History of Syria's war at risk as YouTube reins in content

Youtube
Youtube

Syria's civil war has been one of the modern world's most brutal conflicts and one of its most heavily filmed.

 

Hundreds of thousands of amateur videos uploaded to YouTube document every heartbeat of the war over the past seven years, from momentous events like cities under bombardment to intimate scenes like a father cradling his dead children.

Syrian activists fear all that history could be erased as YouTube moves to rein in violent content, a report on the ABC News said.

 In the past few months, the tech giant has implemented new policies to remove material considered graphic or supporting terrorism, and hundreds of thousands of videos from the conflict suddenly disappeared without notice. 

Activists say crucial evidence of human rights violations risks being lost — as well as an outlet to the world that is crucial for them.

Activists are rushing to set up alternative archives, but they also recognize nothing can replace YouTube because of its technological infrastructure and global reach.


"It is like we are writing our memories — not in our own book but in a third party's book. We don't have control of it," said Hadi al-Khatib, co-founder of the Syrian Archive, a group founded in 2014 to preserve open source evidence of crimes committed by all sides of the Syrian conflict.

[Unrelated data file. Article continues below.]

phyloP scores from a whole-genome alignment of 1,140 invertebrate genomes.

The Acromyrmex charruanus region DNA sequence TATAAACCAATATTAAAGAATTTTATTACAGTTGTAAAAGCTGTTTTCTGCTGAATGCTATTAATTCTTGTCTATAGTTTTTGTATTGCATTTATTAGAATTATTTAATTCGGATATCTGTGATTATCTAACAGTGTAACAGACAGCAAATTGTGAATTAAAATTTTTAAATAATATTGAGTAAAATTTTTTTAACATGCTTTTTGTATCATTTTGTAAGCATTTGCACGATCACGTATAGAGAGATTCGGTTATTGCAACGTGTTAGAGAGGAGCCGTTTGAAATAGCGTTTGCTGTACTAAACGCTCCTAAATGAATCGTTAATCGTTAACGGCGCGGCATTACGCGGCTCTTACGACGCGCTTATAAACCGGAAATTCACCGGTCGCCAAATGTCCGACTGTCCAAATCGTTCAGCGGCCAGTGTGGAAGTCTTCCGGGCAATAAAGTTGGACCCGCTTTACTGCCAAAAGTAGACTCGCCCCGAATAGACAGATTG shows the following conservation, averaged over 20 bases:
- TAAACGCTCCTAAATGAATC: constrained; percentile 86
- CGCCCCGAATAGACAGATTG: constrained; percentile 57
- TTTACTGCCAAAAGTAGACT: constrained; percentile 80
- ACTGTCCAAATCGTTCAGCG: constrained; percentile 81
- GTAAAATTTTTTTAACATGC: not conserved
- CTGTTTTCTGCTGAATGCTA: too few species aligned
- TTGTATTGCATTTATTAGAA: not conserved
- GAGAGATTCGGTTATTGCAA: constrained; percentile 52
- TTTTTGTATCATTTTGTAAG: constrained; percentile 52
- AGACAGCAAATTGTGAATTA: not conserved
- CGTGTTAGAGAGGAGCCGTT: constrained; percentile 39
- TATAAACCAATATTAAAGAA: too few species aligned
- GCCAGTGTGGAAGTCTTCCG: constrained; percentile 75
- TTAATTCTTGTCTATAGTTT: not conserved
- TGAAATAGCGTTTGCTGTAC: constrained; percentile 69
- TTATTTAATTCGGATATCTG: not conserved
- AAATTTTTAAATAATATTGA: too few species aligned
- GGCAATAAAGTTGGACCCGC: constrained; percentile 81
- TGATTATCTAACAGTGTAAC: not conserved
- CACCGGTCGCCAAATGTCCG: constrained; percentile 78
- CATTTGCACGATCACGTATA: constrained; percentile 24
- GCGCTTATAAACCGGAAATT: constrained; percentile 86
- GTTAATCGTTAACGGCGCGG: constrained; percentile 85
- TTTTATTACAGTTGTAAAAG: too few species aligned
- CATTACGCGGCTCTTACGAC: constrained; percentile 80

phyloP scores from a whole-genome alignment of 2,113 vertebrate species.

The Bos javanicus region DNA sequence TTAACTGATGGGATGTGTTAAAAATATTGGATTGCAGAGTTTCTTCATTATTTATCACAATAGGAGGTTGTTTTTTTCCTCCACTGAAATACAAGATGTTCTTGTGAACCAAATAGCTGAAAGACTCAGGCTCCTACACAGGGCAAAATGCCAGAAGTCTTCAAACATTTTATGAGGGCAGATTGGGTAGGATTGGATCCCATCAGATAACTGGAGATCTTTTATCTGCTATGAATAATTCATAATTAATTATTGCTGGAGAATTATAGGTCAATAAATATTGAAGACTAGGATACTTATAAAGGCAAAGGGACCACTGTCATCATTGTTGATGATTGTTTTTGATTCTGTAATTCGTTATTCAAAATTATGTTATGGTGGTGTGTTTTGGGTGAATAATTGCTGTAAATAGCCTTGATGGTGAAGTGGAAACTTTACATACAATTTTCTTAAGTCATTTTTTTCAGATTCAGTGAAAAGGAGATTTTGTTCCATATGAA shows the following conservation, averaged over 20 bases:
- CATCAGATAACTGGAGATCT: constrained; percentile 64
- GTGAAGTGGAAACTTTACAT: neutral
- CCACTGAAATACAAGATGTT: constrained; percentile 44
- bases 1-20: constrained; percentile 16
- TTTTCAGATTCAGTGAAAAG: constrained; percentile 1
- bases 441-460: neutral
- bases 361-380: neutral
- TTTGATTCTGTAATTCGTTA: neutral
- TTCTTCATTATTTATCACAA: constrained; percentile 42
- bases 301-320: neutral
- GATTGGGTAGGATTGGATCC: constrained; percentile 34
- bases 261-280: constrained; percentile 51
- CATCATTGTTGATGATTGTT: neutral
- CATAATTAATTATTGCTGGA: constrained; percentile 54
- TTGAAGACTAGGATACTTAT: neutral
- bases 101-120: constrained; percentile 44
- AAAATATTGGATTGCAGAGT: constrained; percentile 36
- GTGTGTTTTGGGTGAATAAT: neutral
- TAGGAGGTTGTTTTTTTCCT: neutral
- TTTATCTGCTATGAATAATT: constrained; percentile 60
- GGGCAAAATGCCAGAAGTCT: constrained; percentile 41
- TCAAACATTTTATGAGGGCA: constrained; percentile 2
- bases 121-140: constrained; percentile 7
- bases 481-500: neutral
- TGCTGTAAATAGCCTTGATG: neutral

Based on his database and review of around 900 groups and individuals, al-Khatib said some 180 channels connected to Syria were shut since June, when YouTube began using machine learning protocols to sift through videos on the site for objectionable content.


Working with YouTube, al-Khatib's group secured the return of about 20 channels, salvaging about 400,000 videos. But about 150,000 videos remain in jeopardy, pending a decision from YouTube, which is still reviewing whether to reinstate them, he said.

"Nothing is lost forever yet," al-Khatib said, speaking from Berlin. "But this is very dangerous, because there is no alternative for YouTube."

YouTube, which is owned by Google, says it will correct any videos improperly taken down and that it is in dialogue with the activists on a solution.

 But many activists fear a repeat or a permanent loss. The shutdowns were chilling for a community that had just celebrated a possible precedent for Syria when the International Criminal Court in August issued an arrest warrant based on video evidence for a Libyan military commander.

One prominent Syrian human rights group, the Video and Documentation Center in Syria, said it will stop using YouTube and will set up its own storage and platform.

 

"The risk became very big now and we don't trust this platform anymore for keeping violations evidence," Husam AlKatlaby, VDC executive director, said in an email.



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